I cannot escape that I  am making better files each time I come here. The first ten years or so  I was working in 8 x 10, 1993 to 2003, first only in black and white then in color. Now, of course, it is all digital but the evolution of those files is from smaller to larger, to lenses of longer reach and of higher quality. Easy to take for granted but the rendition obtained by pointing my camera at a field and clicking the shutter is now so high as to be comparable to the sheets of 8 x 10 film I used earlier.

Wheat 1997 8 x 10

The precedent for the work I do here is most likely Franco Fontana, working mostly in the 1960's. Let me clear, I care little for the barns, fences, horses,  combines harvesting this year's crops. Abstraction and design, light and form are my game, simple enough. Not so much what it is as what it becomes as a photograph.

Later this week I will make aerial photographs, much as I have in other years. The 2016 ones are here.

 This is what canola looks like.

Stay tuned. More Wheat coming.

Topics: Wheat

Permalink | Posted July 2, 2019

Shrink Wrapped 2

This is the second post about photographing shrink wrapped boats in the winter.

Shrink Wrapped 1 was here

Okay, I get it. You may not care about some pictures of plastic wrapped boats taken in a boatyard. I certainly wouldn't. In fact, I didn't until this winter. Why would you? Because, honestly, you might learn something, not in a "from the master to the student" kind of way but from a veteran to the inquisitive practitioner or the curious observer hungry for  information. What if the pictures transcended their most mundane circumstance? Perhaps you can learn something from my sharing some of my experience. I know I've learned things from this project and I also have been led down some false paths too, or fallen into a few traps. This always happens, of course, and it is exhausting but ultimately rewarding to retrace your steps and have a go at it again.

Frustrated after that first shoot in Gloucester, having gone home and made prints I felt I might have something but needed more input, needed to know more about what was out there. I headed to Newport, RI a real kingdom of boats, marinas and boatyards. OMG what an overload! Boats everywhere of every kind. Powerboats, sailboats, racing boats, tugboats, ferries, all kinds. All plucked out of the water and all wrapped in plastic sheeting. Intense. At one point I was able climb up a fire escape to the second floor of a storage building and look out at shrink wrapped boats from above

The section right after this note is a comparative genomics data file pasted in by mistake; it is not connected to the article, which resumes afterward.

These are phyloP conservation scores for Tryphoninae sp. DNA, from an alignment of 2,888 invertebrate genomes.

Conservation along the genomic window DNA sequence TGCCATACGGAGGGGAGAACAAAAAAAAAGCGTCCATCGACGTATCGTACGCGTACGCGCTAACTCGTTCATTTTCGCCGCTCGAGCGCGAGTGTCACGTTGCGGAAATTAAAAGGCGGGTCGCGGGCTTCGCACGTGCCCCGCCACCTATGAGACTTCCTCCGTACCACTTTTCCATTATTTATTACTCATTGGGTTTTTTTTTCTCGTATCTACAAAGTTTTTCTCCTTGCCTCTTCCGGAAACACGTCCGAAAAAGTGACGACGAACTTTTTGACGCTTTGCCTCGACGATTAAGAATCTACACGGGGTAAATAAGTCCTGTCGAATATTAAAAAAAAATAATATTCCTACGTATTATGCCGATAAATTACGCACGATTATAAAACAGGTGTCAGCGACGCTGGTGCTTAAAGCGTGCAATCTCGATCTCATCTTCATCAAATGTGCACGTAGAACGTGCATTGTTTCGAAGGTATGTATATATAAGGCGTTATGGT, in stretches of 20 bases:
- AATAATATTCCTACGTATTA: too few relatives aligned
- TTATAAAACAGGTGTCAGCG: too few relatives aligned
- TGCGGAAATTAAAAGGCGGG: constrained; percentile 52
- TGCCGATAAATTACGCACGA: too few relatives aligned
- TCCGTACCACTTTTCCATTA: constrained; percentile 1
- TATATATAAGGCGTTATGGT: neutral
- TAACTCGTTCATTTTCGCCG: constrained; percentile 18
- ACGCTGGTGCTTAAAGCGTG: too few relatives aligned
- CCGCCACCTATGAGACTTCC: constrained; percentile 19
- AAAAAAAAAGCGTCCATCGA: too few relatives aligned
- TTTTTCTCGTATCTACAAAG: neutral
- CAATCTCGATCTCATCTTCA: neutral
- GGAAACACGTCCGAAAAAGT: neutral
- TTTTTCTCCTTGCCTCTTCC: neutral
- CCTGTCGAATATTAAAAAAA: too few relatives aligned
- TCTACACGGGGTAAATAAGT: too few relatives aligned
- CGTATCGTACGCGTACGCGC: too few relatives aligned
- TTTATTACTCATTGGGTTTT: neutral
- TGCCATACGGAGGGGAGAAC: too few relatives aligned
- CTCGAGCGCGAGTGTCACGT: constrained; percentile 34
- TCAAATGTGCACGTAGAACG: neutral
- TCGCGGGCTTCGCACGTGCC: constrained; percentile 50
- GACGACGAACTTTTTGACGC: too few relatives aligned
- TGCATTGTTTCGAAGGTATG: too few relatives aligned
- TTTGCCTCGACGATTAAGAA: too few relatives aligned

only to find that this was not the paradise of wrapped boats I thought it would be. I found that what I thought was an opportunity to catch them without real conflict, wasn't so great. For the most part they became just boats stacked up and covered in plastic, not what I wanted at all. Be careful what you wish for. 

But I did  find some color

and some truly twisted plastic

as though the crew working that day started at 3:30 pm on a Friday afternoon and no longer cared, thinking of beers, maybe a hot date and the weekend.

I moved on and a few days later found semi transparency in another boatyard, where they used a different plastic that was somewhat transparent,  this one in Boston where the boats stay in the water over the winter. What an amazing world.

This is where, in retrospect, the project started to get some teeth, as these files positively glowed. And here, just to show you what this marina looked like:

So,  where have I ended up? Photographing more wrapped boats, of course. Having too many pictures is always a problem, but it's better than having too few. I am still struggling with the editing, a digital photographer's heavy weight as it's easy to make so many pictures. But I now know what I am doing, the logistics of lens choices, for instance, the approach angles and need for blue skies or cloudy days. Much of the work in a project like this is pragmatic: how can you put yourself in front of the right place in the right light, logistical concerns of placement, angle, what else is needed as you continue, etc. This reminds me of years of wheat field work; driving driving driving, stopping, setting up, making one picture, tearing down and then driving driving driving again. Day after day.

For me, purity is very important in this project.

This one above now sits framed in my studio at 55 inches across, for instance. Why so big? Because I have to actually make a big print to know how it will work. And this one does work as it plays with scale so well. This one below is much newer, made in the past couple of weeks but pulls at me as it is very different and obvious but not something I would have paid attention to unless I had the experience of making several hundred other pictures before it. But look how pure it is, just this large form of a wrapped powerboat sitting there on land over the winter. So normal and yet very beautiful, one of those photographs that speak to the essence of things. 

Am I done? No, not yet. But the clock is ticking as warming weather will begin to see these unwrapped, set free. So, I am headed up the coast for a few days in search for more shrink wrapped boats. Can't wait.

Once again, thank you for reading my blog. It is pleasure to share my thoughts with you. You know you can always send comments: Neal's email

Topics: Dunes,Wheat,Color,Digital,Northeast

Permalink | Posted March 8, 2017